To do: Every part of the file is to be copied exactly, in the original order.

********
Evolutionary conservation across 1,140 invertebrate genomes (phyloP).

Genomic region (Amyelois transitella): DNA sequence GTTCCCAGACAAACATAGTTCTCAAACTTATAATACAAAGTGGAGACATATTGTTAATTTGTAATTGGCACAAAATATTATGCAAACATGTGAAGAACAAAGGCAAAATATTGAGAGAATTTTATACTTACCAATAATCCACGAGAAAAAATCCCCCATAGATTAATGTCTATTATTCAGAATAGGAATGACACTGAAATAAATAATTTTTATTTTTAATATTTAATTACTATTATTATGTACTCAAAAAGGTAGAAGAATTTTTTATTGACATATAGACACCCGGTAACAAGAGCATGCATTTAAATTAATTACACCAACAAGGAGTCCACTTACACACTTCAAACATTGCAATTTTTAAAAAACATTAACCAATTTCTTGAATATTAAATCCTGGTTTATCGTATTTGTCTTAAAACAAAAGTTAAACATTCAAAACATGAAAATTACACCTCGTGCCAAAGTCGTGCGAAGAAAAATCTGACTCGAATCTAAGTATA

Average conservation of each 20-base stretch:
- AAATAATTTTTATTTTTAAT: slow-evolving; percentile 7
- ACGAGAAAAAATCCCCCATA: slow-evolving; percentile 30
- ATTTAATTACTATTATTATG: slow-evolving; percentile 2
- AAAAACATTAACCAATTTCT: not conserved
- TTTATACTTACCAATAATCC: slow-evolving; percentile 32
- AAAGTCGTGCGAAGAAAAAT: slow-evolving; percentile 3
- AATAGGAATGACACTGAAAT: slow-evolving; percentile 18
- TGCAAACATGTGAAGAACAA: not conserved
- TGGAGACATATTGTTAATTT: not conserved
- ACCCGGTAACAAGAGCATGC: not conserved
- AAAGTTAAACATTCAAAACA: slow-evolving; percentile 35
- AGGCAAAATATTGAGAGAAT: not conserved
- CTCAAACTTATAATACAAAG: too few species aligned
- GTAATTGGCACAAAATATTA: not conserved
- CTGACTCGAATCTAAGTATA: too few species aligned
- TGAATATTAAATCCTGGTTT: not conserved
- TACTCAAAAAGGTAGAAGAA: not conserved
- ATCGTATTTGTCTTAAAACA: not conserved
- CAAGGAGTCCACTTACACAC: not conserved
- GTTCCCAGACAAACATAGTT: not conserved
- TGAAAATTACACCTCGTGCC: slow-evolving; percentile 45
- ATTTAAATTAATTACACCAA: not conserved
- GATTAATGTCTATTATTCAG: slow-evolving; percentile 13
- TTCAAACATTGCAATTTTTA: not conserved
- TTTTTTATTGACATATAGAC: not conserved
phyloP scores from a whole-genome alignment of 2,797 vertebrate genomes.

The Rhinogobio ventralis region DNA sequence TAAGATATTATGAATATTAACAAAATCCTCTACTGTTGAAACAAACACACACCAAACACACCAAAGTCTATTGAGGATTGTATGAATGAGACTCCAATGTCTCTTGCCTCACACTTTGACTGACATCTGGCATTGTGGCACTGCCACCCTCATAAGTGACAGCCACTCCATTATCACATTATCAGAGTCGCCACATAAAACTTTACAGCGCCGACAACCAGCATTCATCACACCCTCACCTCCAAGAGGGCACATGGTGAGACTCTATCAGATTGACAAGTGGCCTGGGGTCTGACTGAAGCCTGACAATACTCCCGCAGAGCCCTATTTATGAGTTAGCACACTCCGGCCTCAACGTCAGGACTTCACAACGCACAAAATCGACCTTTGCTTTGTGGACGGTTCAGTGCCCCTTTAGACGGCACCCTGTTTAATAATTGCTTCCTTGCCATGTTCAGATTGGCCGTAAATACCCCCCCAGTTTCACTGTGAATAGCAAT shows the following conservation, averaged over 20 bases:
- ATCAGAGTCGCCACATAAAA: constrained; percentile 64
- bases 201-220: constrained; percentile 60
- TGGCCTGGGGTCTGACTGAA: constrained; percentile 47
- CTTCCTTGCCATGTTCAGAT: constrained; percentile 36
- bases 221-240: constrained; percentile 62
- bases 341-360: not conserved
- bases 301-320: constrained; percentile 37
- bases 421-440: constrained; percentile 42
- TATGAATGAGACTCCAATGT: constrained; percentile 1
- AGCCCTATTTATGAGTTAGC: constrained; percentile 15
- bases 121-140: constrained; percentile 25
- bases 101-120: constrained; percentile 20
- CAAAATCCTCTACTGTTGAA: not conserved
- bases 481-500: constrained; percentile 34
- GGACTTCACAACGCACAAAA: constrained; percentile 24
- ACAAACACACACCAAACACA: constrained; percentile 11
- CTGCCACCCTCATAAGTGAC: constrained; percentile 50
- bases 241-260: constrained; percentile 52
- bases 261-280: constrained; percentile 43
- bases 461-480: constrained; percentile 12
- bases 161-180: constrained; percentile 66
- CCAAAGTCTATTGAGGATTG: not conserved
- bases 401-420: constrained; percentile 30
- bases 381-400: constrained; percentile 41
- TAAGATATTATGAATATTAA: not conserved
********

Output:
Evolutionary conservation across 1,140 invertebrate genomes (phyloP).

Genomic region (Amyelois transitella): DNA sequence GTTCCCAGACAAACATAGTTCTCAAACTTATAATACAAAGTGGAGACATATTGTTAATTTGTAATTGGCACAAAATATTATGCAAACATGTGAAGAACAAAGGCAAAATATTGAGAGAATTTTATACTTACCAATAATCCACGAGAAAAAATCCCCCATAGATTAATGTCTATTATTCAGAATAGGAATGACACTGAAATAAATAATTTTTATTTTTAATATTTAATTACTATTATTATGTACTCAAAAAGGTAGAAGAATTTTTTATTGACATATAGACACCCGGTAACAAGAGCATGCATTTAAATTAATTACACCAACAAGGAGTCCACTTACACACTTCAAACATTGCAATTTTTAAAAAACATTAACCAATTTCTTGAATATTAAATCCTGGTTTATCGTATTTGTCTTAAAACAAAAGTTAAACATTCAAAACATGAAAATTACACCTCGTGCCAAAGTCGTGCGAAGAAAAATCTGACTCGAATCTAAGTATA

Average conservation of each 20-base stretch:
- AAATAATTTTTATTTTTAAT: slow-evolving; percentile 7
- ACGAGAAAAAATCCCCCATA: slow-evolving; percentile 30
- ATTTAATTACTATTATTATG: slow-evolving; percentile 2
- AAAAACATTAACCAATTTCT: not conserved
- TTTATACTTACCAATAATCC: slow-evolving; percentile 32
- AAAGTCGTGCGAAGAAAAAT: slow-evolving; percentile 3
- AATAGGAATGACACTGAAAT: slow-evolving; percentile 18
- TGCAAACATGTGAAGAACAA: not conserved
- TGGAGACATATTGTTAATTT: not conserved
- ACCCGGTAACAAGAGCATGC: not conserved
- AAAGTTAAACATTCAAAACA: slow-evolving; percentile 35
- AGGCAAAATATTGAGAGAAT: not conserved
- CTCAAACTTATAATACAAAG: too few species aligned
- GTAATTGGCACAAAATATTA: not conserved
- CTGACTCGAATCTAAGTATA: too few species aligned
- TGAATATTAAATCCTGGTTT: not conserved
- TACTCAAAAAGGTAGAAGAA: not conserved
- ATCGTATTTGTCTTAAAACA: not conserved
- CAAGGAGTCCACTTACACAC: not conserved
- GTTCCCAGACAAACATAGTT: not conserved
- TGAAAATTACACCTCGTGCC: slow-evolving; percentile 45
- ATTTAAATTAATTACACCAA: not conserved
- GATTAATGTCTATTATTCAG: slow-evolving; percentile 13
- TTCAAACATTGCAATTTTTA: not conserved
- TTTTTTATTGACATATAGAC: not conserved
phyloP scores from a whole-genome alignment of 2,797 vertebrate genomes.

The Rhinogobio ventralis region DNA sequence TAAGATATTATGAATATTAACAAAATCCTCTACTGTTGAAACAAACACACACCAAACACACCAAAGTCTATTGAGGATTGTATGAATGAGACTCCAATGTCTCTTGCCTCACACTTTGACTGACATCTGGCATTGTGGCACTGCCACCCTCATAAGTGACAGCCACTCCATTATCACATTATCAGAGTCGCCACATAAAACTTTACAGCGCCGACAACCAGCATTCATCACACCCTCACCTCCAAGAGGGCACATGGTGAGACTCTATCAGATTGACAAGTGGCCTGGGGTCTGACTGAAGCCTGACAATACTCCCGCAGAGCCCTATTTATGAGTTAGCACACTCCGGCCTCAACGTCAGGACTTCACAACGCACAAAATCGACCTTTGCTTTGTGGACGGTTCAGTGCCCCTTTAGACGGCACCCTGTTTAATAATTGCTTCCTTGCCATGTTCAGATTGGCCGTAAATACCCCCCCAGTTTCACTGTGAATAGCAAT shows the following conservation, averaged over 20 bases:
- ATCAGAGTCGCCACATAAAA: constrained; percentile 64
- bases 201-220: constrained; percentile 60
- TGGCCTGGGGTCTGACTGAA: constrained; percentile 47
- CTTCCTTGCCATGTTCAGAT: constrained; percentile 36
- bases 221-240: constrained; percentile 62
- bases 341-360: not conserved
- bases 301-320: constrained; percentile 37
- bases 421-440: constrained; percentile 42
- TATGAATGAGACTCCAATGT: constrained; percentile 1
- AGCCCTATTTATGAGTTAGC: constrained; percentile 15
- bases 121-140: constrained; percentile 25
- bases 101-120: constrained; percentile 20
- CAAAATCCTCTACTGTTGAA: not conserved
- bases 481-500: constrained; percentile 34
- GGACTTCACAACGCACAAAA: constrained; percentile 24
- ACAAACACACACCAAACACA: constrained; percentile 11
- CTGCCACCCTCATAAGTGAC: constrained; percentile 50
- bases 241-260: constrained; percentile 52
- bases 261-280: constrained; percentile 43
- bases 461-480: constrained; percentile 12
- bases 161-180: constrained; percentile 66
- CCAAAGTCTATTGAGGATTG: not conserved
- bases 401-420: constrained; percentile 30
- bases 381-400: constrained; percentile 41
- TAAGATATTATGAATATTAA: not conserved